We’ve begun a new salvage project

We started a new salvage project this week, this time in Nacogdoches, Texas.

There are two old homes located on a 2.36 acre tract of commercial land for sale.  The owners want them torn down to make the land more attractive to commercial buyers.

The first home is a small cottage, approximately 900 square feet in size.  We guestimate that it was built in the 30’s.

Small frame cottage to be torn down

Small frame cottage to be torn down - 3

little cottage to be torn down

The second house is a newer ranch construction.   It measures about 1,200 square feet.

This house is nothing to write home about — it’s not that architecturally significant.

But, the owner told us that her father built the place using old building materials.    We’re hoping that will be the case and the old lumber is still in great shape.


At a minimum, we will be able to salvage the old windows, old siding, old plumbing fixtures (like the cast iron tub), structural lumber, etc. as well as “newer” items like the ceiling slats.

This one will come down quickly because we’ve already determined that the walls are not solid lumber, as is the case in the smaller home.

It is mostly drywall and acoustical ceiling tiles which will go directly into our trash trailer.

interior of ranch house to be torn down

We will try to donate the kitchen and bathroom cabinets.   We might also be able to re-use the cabinet boxes on a tiny house and just replace the cabinet doors.  Maybe.

kitchen cabinets to be donated

bathroom cabinet to be donated

Because the better lumber is in the smaller of the two houses, we decided the cottage would be the first one we salvaged.

As is always the case, we stripped all the drywall off the walls.

We knew that there was termite damage in the old living room — you could see that immediately through one platter-sized hole in the drywall.

termite damage in living room

When we stripped all the drywall out of the room, we were dismayed, but not overly surprised, to find this:  massive termite damage.

massive termite damage in living room

We also made an unexpected discovery:  one wall where an old fireplace had been.

walls reveal evidence of an old fireplace

All of the wood in the living room was removed and most planks went directly into the trash trailer.  We were able to save maybe one foot out of a few of the shiplap planks.

Wall boards eaten up by termites

Fortunately, most of the wood in the rest of the house, which was hidden behind drywall (or cheap paneling) and wallpaper, is still in pristine condition.

Beautiful shiplap under drywall and wallpaper

Totally beautiful.  Totally reusable.

Beautiful old shiplap in pristine condition


We also salvaged these cute little columns which we’ll use in one of the little houses we build

room divider columns

… and these floor boards used as wall sheathing.

floor boards using as wall sheathing

My guess is that they ran out of ship lap and used whatever they had on hand.  (It’s very common to see a mish-mash of various wood, especially on homes of this size and age.)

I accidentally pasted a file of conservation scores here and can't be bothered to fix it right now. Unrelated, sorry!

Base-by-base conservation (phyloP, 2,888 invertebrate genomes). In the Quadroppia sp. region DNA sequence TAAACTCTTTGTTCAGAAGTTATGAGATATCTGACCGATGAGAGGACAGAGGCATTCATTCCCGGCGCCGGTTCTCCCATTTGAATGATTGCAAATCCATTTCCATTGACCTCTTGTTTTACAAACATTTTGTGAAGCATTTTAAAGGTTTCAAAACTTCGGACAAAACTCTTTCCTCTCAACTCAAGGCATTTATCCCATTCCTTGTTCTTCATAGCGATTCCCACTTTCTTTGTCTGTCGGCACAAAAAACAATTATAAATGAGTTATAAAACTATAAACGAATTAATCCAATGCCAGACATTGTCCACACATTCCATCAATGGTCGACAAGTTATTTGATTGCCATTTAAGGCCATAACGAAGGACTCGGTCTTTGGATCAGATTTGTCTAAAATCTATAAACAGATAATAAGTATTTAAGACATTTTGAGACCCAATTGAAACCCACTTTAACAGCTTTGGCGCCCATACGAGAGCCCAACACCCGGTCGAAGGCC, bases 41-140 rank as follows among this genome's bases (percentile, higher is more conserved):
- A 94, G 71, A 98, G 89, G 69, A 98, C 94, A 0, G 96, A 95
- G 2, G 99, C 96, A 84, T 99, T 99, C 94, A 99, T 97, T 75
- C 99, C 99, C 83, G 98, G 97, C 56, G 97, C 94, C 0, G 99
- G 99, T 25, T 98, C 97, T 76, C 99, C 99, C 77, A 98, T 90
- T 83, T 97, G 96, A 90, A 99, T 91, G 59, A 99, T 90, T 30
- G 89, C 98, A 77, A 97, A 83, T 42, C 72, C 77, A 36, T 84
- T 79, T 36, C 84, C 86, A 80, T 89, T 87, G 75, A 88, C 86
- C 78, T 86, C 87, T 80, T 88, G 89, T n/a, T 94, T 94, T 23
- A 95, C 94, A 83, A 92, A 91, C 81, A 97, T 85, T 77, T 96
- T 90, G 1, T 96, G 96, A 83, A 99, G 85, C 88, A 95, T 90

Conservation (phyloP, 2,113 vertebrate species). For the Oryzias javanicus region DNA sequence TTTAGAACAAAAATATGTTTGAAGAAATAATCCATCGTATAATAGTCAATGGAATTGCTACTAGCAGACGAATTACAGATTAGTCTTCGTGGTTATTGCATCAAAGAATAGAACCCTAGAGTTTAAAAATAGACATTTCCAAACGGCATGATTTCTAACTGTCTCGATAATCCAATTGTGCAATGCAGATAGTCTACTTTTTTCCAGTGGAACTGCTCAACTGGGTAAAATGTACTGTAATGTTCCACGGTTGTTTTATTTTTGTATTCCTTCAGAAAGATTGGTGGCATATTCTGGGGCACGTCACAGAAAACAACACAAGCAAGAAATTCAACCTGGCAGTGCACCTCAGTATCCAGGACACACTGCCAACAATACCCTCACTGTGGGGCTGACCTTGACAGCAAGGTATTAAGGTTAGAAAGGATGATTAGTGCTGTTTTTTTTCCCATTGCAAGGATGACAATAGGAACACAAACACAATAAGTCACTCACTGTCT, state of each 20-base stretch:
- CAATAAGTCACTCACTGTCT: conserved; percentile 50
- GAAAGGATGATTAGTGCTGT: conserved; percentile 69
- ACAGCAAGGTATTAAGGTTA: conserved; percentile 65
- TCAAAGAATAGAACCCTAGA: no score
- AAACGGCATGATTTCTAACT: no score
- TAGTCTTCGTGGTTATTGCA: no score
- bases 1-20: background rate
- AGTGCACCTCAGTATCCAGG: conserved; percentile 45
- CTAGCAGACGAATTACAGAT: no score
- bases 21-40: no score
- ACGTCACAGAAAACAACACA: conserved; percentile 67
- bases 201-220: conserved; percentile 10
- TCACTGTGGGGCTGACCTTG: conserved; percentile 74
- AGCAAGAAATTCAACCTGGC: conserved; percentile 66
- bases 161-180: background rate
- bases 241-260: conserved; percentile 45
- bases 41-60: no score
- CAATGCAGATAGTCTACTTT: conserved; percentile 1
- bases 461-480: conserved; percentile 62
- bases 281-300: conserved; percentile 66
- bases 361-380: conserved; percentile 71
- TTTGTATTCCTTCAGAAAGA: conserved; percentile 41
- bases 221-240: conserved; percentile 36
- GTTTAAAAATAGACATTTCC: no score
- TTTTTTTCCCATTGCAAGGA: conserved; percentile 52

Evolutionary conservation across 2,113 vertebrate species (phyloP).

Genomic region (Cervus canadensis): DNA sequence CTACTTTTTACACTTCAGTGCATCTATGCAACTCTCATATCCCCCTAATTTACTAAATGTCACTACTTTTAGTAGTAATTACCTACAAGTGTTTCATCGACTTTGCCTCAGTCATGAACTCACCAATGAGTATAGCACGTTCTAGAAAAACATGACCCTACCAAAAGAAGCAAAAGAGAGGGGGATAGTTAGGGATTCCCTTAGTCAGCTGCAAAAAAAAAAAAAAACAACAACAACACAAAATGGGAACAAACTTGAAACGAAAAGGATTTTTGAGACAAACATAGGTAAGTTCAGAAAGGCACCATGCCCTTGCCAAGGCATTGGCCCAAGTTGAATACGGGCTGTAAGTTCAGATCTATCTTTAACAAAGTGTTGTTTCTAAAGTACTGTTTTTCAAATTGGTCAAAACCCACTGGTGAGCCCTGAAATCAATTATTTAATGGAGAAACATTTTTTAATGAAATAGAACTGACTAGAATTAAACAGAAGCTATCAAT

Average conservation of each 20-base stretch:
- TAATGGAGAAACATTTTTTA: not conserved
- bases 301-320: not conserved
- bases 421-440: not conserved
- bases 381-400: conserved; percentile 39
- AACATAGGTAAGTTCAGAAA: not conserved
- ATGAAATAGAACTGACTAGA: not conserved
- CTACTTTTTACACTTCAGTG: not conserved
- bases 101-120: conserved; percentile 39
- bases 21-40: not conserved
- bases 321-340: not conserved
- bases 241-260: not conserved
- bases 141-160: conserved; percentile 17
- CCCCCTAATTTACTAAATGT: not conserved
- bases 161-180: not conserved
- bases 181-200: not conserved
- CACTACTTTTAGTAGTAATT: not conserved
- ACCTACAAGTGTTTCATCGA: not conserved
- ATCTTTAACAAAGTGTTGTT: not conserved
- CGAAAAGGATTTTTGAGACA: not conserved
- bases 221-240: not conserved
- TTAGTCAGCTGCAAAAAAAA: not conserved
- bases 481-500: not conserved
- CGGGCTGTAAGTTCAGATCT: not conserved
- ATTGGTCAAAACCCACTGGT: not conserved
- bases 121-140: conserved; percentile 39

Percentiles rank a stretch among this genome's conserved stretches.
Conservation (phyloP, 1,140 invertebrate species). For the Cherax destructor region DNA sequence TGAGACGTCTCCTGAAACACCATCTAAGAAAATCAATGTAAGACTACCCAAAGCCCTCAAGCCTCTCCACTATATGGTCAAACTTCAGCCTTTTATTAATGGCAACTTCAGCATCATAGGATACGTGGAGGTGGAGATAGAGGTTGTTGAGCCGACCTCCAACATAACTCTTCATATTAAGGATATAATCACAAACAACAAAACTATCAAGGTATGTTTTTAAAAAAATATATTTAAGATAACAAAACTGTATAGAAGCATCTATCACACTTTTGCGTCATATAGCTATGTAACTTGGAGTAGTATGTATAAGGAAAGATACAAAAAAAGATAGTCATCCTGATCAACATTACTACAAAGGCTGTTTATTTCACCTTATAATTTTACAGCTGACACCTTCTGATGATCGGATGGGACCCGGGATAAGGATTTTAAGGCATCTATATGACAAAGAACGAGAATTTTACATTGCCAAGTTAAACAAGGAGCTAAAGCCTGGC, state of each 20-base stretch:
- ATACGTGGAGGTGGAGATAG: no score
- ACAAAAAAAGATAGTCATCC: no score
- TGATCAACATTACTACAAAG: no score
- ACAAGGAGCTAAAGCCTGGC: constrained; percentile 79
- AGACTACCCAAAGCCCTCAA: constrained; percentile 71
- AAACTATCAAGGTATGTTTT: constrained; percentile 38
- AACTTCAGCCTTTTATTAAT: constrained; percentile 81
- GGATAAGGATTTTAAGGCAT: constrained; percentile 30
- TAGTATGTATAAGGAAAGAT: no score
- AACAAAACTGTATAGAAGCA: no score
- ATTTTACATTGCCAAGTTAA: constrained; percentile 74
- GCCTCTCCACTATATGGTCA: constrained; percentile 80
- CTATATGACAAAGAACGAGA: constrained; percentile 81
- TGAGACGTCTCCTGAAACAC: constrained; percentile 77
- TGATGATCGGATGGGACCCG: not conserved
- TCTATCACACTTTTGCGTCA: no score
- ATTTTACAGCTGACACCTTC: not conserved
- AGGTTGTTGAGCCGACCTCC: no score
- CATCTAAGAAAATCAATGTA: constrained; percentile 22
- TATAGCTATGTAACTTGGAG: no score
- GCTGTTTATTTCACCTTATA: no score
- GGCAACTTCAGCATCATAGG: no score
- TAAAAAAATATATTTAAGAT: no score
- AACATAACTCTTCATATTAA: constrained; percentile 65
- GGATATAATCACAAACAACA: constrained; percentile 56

We discovered pretty wallpaper, too.

Well …. some of them were pretty.  Others?  Not so much.

But, I’ll let you decide which ones you like.  Beauty is in the eye of the beholder.

old kitchenware wallpaper

blue and peach wallpaper

flowered wallpaper

close-up of flowered wallpaper

pink swan wallpaper

cabbage rose wallpaper in one room

close-up of cabbage rose wallpaper

Rose wallpaper

close-up of rose wallpaper

By the end of the third day, we had stripped most of the lumber from the interior walls.

lumber stripped from interior walls



The lumber you still see within the wall cavity is the backside of the house’s exterior siding.

The ceiling boards still remain, but I would say we’re already about 20% done.   This house is so small that it should  come down very quickly. So stay tuned for more progress posts on the NAC-2 project.

One final note that isn’t really related to this house salvage project:  check out this little house that’s just next door to our project.

It’s really cute!  I think it would be a perfect size for a guest home or lake house.   We measured it, and it’s about 490 square feet.

It’s certainly big enough for a small bedroom, bathroom, kitchenette, and living room.





  1. Drue Cochran says:

    Looks like y’all are busy at work again. Don’t know if we’ll get over the Nac way or not. We don’t get that way very ofen any more since Mom’s gone.

    Are you still persuing that house in Crockett?

    Love your site and the plans are really nice ones. I did contact a couple of realators we know and sent you the info to contact them. Did you get that info? I also check out the storage facility and needless to say, they have sold the facility and the new owners have gone up on the prices. I think the 10′ x 20′ is now around $75.00, but I can get that info for you if you’re still interested.

    Y’all stay safe and stay in touch.

    Hugs, Drue

    • Yes, we are still are planning to bid on the house in Crockett. We’ll let you know if we get it.

      I did hear from one realtor and haven’t had a chance to get back with her yet. We have a lead on some nice property in Palestine that we’re currently pursuing.

      We’re thinking about building another barn, but want to build first.

  2. Love the update on the new project. Not a fan of wallpaper at all, but the first one with primary colors and teapots is cute.
    Keep up the great work, really enjoy seeing the progress.
    Honey Stop The Car Vintage.

  3. I love your posts! I wish I could find someone near me that needs help with salvaging or that I could do it myself. I just don’t know where to start or to find people and places. Any suggestions for a newbie?

    • Thank you so much, Ida! Regarding your question, talk with your local officials (like Code Enforcement) concerning how they demolish condemned structures.

Speak Your Mind